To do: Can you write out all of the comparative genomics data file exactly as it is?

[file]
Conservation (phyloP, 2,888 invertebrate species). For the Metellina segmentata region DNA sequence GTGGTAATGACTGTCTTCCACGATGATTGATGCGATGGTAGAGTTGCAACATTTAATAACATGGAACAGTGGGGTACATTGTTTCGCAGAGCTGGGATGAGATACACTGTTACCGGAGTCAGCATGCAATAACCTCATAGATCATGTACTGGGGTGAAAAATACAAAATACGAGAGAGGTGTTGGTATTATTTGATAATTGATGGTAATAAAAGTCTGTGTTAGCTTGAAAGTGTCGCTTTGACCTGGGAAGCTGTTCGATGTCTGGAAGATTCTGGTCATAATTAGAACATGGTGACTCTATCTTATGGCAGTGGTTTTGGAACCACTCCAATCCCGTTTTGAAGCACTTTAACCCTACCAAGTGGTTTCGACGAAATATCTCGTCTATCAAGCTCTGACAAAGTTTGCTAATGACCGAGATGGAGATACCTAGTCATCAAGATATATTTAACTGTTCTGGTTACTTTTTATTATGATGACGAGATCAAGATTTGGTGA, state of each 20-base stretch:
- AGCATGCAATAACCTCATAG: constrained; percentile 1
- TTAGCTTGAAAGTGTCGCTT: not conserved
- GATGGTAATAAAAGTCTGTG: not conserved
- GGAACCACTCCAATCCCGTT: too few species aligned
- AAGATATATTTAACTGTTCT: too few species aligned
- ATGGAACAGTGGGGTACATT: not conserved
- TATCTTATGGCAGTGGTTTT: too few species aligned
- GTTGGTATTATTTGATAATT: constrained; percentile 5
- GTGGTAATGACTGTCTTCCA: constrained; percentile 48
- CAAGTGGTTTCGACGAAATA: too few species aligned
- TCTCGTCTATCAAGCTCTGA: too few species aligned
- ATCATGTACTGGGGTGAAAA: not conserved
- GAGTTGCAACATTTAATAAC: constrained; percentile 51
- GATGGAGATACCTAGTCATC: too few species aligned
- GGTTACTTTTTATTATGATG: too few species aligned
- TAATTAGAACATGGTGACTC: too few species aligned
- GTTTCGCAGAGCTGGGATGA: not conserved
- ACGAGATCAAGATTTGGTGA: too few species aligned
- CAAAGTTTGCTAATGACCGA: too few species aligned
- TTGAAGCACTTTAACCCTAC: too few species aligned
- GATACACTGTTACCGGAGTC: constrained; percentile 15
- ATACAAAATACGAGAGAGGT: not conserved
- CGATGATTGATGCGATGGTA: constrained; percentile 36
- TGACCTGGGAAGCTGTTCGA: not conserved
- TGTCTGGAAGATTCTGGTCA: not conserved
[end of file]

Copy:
Conservation (phyloP, 2,888 invertebrate species). For the Metellina segmentata region DNA sequence GTGGTAATGACTGTCTTCCACGATGATTGATGCGATGGTAGAGTTGCAACATTTAATAACATGGAACAGTGGGGTACATTGTTTCGCAGAGCTGGGATGAGATACACTGTTACCGGAGTCAGCATGCAATAACCTCATAGATCATGTACTGGGGTGAAAAATACAAAATACGAGAGAGGTGTTGGTATTATTTGATAATTGATGGTAATAAAAGTCTGTGTTAGCTTGAAAGTGTCGCTTTGACCTGGGAAGCTGTTCGATGTCTGGAAGATTCTGGTCATAATTAGAACATGGTGACTCTATCTTATGGCAGTGGTTTTGGAACCACTCCAATCCCGTTTTGAAGCACTTTAACCCTACCAAGTGGTTTCGACGAAATATCTCGTCTATCAAGCTCTGACAAAGTTTGCTAATGACCGAGATGGAGATACCTAGTCATCAAGATATATTTAACTGTTCTGGTTACTTTTTATTATGATGACGAGATCAAGATTTGGTGA, state of each 20-base stretch:
- AGCATGCAATAACCTCATAG: constrained; percentile 1
- TTAGCTTGAAAGTGTCGCTT: not conserved
- GATGGTAATAAAAGTCTGTG: not conserved
- GGAACCACTCCAATCCCGTT: too few species aligned
- AAGATATATTTAACTGTTCT: too few species aligned
- ATGGAACAGTGGGGTACATT: not conserved
- TATCTTATGGCAGTGGTTTT: too few species aligned
- GTTGGTATTATTTGATAATT: constrained; percentile 5
- GTGGTAATGACTGTCTTCCA: constrained; percentile 48
- CAAGTGGTTTCGACGAAATA: too few species aligned
- TCTCGTCTATCAAGCTCTGA: too few species aligned
- ATCATGTACTGGGGTGAAAA: not conserved
- GAGTTGCAACATTTAATAAC: constrained; percentile 51
- GATGGAGATACCTAGTCATC: too few species aligned
- GGTTACTTTTTATTATGATG: too few species aligned
- TAATTAGAACATGGTGACTC: too few species aligned
- GTTTCGCAGAGCTGGGATGA: not conserved
- ACGAGATCAAGATTTGGTGA: too few species aligned
- CAAAGTTTGCTAATGACCGA: too few species aligned
- TTGAAGCACTTTAACCCTAC: too few species aligned
- GATACACTGTTACCGGAGTC: constrained; percentile 15
- ATACAAAATACGAGAGAGGT: not conserved
- CGATGATTGATGCGATGGTA: constrained; percentile 36
- TGACCTGGGAAGCTGTTCGA: not conserved
- TGTCTGGAAGATTCTGGTCA: not conserved